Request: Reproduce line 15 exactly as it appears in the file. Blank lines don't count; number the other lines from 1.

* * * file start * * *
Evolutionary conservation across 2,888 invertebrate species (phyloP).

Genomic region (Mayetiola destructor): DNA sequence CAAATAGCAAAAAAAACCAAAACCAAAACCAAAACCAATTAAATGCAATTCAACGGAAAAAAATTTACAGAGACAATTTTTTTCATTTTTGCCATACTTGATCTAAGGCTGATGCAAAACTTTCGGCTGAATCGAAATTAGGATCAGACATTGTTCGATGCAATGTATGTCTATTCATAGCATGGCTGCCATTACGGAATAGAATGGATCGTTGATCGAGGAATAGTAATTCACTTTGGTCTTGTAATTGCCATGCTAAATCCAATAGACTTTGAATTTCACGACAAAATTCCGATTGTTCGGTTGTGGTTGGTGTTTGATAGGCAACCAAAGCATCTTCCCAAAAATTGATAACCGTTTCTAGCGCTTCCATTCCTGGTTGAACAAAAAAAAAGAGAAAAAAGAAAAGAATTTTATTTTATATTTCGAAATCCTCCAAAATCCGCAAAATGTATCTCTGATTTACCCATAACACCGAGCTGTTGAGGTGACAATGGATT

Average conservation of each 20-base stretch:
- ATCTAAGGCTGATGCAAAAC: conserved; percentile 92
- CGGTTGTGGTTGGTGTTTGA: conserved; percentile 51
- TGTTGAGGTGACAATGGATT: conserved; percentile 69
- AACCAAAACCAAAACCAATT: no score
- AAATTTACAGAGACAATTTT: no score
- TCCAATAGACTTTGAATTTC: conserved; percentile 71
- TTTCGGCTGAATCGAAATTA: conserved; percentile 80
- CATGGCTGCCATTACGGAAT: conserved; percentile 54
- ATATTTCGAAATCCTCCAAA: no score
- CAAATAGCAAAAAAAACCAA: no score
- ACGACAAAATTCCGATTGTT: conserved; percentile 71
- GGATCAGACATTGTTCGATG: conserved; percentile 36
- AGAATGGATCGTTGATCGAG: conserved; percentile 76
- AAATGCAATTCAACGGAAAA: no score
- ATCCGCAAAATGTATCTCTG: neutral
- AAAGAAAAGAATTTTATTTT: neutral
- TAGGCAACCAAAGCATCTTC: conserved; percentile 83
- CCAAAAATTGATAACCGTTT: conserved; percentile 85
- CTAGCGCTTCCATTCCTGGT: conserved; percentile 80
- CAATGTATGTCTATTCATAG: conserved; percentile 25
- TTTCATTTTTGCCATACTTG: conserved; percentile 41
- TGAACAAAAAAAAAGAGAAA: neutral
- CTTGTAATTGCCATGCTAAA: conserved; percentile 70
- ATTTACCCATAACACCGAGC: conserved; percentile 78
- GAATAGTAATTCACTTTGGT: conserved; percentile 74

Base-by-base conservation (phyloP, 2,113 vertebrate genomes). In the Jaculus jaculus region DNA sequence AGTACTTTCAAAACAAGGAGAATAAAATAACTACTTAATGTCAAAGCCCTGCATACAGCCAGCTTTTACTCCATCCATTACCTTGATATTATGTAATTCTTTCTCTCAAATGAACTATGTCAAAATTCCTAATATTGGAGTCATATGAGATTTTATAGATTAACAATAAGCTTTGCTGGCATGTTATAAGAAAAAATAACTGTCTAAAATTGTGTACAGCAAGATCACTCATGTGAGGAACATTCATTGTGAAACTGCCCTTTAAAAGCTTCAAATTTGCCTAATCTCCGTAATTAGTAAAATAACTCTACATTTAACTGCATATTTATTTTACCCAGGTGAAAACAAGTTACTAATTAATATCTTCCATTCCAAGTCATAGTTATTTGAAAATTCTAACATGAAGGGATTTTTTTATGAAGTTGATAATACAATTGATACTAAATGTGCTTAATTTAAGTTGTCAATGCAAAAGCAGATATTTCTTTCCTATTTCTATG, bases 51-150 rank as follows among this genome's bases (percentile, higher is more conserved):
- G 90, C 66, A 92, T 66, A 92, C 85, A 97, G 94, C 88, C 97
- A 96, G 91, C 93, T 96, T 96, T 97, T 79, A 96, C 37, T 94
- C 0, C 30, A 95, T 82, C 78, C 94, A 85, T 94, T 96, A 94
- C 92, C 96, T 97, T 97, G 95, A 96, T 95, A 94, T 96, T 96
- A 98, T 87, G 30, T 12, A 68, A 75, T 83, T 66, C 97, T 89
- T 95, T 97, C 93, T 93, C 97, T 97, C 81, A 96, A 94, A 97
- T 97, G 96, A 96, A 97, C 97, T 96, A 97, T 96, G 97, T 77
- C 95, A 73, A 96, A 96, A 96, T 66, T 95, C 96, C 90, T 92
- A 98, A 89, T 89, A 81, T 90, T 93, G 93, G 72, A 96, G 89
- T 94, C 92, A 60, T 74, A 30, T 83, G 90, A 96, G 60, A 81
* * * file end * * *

- GGATCAGACATTGTTCGATG: conserved; percentile 36